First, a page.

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November 13, 1961

Record of a Conversation with Luis Carlos Prestes, Secretary of the Communist Party of Brazil

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with Luis Carlos Prestes, Secretary of the Communist Party of Brazil

On 13 November 1961 I had a conversation in the Committee of the Soviet Parliamentary Group with L. Carlos Prestes, General Secretary of the Communist Party of Brazil. An exchange of opinions occurred in the course of the conversation about the results of the visit to the Soviet Union of members of the Brazilian Parliament at the invitation of the Soviet Parliamentary Group and the role of the Communist Party of Brazil in developing ties between the parliamentarians of the USSR and Brazil. In addition, L. C. Prestes talked about the domestic political situation in Brazil and the situation in some countries of Latin America.

L. C. Prestes noted the great interest in the Soviet Union of a considerable part of the members of the federal parliament and especially members of the parliaments of states and the desire of many of them to visit the USSR. In Prestes’ opinion, the majority of the visits by Brazilian parliamentarians to the Soviet Union have yielded favorable results. L. C. Prestes cited Mauro Borjes Teixeira, who visited the Soviet Union in 1960 at the invitation of the Soviet Parliamentary Group, as an example. Mauro Borjes Teixeira was elected to the post of Governor of the state of Goias with the support of Communists and at the tense moment for Brazil of the resignation of J. Quadros Teixeira took a correct position with respect to the coup-plotting generals. The trip to the Soviet Union of a group of Brazilian parliamentarians from Warsaw at the end of the 48th Interparliamentary Conference received good responses in Brazil. Speaking in particular of Saturnino Braga, Chairman of the Parliamentary Group of Brazil, L. C. Prestes noted that S. Braga is an ally of the Communists and a firm anti-imperialist. He said in particular that S. Braga recently turned to the leadership of the CP of Brazil with a request about the possibility of Communists supporting his candidacy for the post of Governor of Rio de Janeiro. However, L. C. Prestes noted that the candidacy of S. Braga is difficult since he does not have wide influence among the masses, and is not able to win it like, for example, J. Quadros was able to do.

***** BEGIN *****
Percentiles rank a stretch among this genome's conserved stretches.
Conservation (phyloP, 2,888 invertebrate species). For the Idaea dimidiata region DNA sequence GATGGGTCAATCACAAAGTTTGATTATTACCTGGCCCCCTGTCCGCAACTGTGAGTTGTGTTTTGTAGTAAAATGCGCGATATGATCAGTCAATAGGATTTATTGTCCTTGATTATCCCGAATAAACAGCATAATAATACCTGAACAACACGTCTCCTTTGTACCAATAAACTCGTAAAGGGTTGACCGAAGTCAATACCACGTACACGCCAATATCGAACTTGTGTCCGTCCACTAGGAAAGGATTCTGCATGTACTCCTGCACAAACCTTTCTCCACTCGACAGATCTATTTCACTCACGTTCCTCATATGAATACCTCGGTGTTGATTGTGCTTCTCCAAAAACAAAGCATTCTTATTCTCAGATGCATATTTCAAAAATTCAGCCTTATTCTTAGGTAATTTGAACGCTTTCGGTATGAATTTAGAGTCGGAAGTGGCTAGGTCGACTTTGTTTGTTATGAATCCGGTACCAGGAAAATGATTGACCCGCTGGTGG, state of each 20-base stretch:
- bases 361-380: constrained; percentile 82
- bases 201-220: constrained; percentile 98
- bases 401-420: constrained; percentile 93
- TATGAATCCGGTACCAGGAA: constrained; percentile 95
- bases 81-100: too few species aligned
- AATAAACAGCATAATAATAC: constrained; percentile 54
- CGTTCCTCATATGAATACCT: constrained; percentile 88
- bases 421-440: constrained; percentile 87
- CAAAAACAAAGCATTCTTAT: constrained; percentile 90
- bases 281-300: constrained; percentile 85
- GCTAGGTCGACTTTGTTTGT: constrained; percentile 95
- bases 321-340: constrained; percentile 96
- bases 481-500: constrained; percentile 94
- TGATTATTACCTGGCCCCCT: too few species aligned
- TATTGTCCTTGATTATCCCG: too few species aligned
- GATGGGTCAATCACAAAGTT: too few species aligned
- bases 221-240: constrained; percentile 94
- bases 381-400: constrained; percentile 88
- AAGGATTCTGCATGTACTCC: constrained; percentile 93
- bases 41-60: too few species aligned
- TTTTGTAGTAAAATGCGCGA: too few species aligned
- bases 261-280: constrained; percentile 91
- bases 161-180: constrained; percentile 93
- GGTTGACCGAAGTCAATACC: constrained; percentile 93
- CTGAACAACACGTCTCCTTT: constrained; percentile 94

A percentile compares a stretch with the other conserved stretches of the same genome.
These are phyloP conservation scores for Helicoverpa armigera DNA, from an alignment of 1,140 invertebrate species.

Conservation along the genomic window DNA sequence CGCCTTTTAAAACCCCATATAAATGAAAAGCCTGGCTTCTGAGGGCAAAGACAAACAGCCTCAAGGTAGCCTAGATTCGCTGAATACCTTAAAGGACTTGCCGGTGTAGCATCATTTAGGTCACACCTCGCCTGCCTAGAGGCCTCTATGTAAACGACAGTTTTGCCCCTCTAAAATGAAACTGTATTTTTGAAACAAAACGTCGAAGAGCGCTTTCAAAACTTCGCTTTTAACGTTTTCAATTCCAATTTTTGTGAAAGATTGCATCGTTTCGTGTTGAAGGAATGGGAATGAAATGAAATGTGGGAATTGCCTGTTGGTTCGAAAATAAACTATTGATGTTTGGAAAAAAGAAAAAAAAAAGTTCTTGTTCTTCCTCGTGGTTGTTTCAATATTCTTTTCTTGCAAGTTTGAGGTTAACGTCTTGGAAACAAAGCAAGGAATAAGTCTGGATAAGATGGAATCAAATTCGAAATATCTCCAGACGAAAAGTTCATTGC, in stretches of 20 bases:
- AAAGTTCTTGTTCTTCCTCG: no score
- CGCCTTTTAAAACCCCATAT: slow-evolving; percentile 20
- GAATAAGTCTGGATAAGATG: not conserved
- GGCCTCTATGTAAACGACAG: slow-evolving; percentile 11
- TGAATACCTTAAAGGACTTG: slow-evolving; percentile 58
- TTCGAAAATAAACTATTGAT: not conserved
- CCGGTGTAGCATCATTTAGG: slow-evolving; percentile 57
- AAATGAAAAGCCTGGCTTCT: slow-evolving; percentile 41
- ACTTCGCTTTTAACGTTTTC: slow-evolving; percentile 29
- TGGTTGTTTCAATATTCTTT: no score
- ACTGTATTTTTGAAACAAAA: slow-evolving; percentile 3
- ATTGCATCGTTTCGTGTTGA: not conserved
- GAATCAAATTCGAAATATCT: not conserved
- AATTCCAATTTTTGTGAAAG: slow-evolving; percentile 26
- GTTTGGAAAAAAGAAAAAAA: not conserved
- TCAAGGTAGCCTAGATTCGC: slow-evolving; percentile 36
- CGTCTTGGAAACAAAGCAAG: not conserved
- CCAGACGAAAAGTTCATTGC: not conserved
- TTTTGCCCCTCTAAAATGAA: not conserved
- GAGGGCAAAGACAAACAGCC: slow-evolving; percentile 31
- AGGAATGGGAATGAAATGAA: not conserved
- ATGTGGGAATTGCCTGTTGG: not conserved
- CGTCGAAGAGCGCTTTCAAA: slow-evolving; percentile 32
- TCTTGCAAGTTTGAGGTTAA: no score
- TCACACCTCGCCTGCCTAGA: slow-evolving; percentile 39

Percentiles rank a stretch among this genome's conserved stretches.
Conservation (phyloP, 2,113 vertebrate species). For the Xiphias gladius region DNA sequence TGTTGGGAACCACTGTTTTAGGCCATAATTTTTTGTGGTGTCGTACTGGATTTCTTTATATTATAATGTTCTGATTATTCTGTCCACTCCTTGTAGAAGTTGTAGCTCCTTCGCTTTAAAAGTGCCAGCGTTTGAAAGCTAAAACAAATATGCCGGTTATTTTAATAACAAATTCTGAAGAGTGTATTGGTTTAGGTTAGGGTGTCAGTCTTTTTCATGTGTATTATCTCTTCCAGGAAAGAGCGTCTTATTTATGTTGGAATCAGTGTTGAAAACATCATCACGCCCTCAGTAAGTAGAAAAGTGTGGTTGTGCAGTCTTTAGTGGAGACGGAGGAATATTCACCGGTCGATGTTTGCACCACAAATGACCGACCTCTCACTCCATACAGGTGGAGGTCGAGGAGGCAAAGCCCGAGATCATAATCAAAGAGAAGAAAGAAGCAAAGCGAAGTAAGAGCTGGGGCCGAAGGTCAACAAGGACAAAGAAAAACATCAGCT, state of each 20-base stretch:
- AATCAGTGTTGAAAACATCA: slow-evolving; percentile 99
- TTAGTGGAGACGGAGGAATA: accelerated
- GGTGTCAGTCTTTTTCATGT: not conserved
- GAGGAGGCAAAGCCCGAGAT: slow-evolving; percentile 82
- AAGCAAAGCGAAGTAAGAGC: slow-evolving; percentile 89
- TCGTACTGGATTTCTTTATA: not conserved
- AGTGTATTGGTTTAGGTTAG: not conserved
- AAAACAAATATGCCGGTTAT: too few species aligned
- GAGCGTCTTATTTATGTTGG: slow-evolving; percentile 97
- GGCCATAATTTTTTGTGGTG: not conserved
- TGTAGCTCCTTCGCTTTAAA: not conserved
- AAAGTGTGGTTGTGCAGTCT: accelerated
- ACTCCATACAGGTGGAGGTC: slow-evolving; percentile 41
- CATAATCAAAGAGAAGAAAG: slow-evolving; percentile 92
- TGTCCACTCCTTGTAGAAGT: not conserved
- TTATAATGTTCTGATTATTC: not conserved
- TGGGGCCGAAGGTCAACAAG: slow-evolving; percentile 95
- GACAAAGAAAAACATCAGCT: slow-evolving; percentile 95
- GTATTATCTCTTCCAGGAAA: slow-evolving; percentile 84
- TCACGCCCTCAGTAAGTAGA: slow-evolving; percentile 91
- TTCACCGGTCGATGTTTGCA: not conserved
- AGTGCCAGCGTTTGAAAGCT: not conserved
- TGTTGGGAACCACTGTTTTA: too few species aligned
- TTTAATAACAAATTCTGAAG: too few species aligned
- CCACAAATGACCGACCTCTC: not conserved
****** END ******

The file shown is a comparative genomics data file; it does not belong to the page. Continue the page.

In the course of the conversation L. C. Prestes expressed a wish about the desirability of inviting Alvaro Lins, former Brazilian Ambassador to Portugal, to the Soviet Union. At the present time Alvaro Lins is Chairman of the Union of Writers of Brazil. On return from Portugal A. Lins sharply criticized the dictatorship of Salazar and the lack of elementary democratic freedoms in Portugal.

L. C. Prestes promised when possible to report the opinion of the leadership of the CP of Brazil in the future with respect to the advisability of an invitation to the USSR of particular parliamentarians and political figures of Brazil.

Touching on the current situation in Brazil, L. C. Prestes said that the Communists are not able to agree with an oversimplified assessment of the resignation of Quadros, whose policy was poorly understood abroad. L. C. Prestes noted that events after the departure of J. Quadros from the post of President had enormous significance for Brazil. Speaking of the personality of J. Quadros, L. C. Prestes said that J. Quadros regarded those demagogues and politicians who, coming to power, began on the left almost standing on the same platform as the Communists, as Frondisi did in Argentina, and then end with a deeply reactionary policy. In the 1960 elections the name of Quadros was used by the most reactionary circles of Brazil. Coming to power, Quadros organized an extreme right-wing government: the minister of finance, in particular, was an open agent of imperialism, just like the minister of war. Repressive measures were taken under the leadership of the minister of war against progressive-minded officers, part of whom were removed from the posts they occupied and the others sent to remote regions of the country.

In the area of economics and finance Quadros pursued a policy of complete subordination to the International Monetary Fund. Thus, the domestic policy of Quadros was directed deeply against the nation [antinatsional’naya]. As concerns foreign policy, here Quadros’ policy was ambiguous and contradictory. On the one hand, he unswervingly observed the Rio de Janeiro Pact and the military agreement with the US, but on the other, he established diplomatic relations with Hungary, Romania, Bulgaria, and Albania; promised to establish relations with the USSR; and took a positive position with respect to the Cuban Revolution. This ambiguity of Quadros’ policy agreed with the ambiguity of the national bourgeoisie.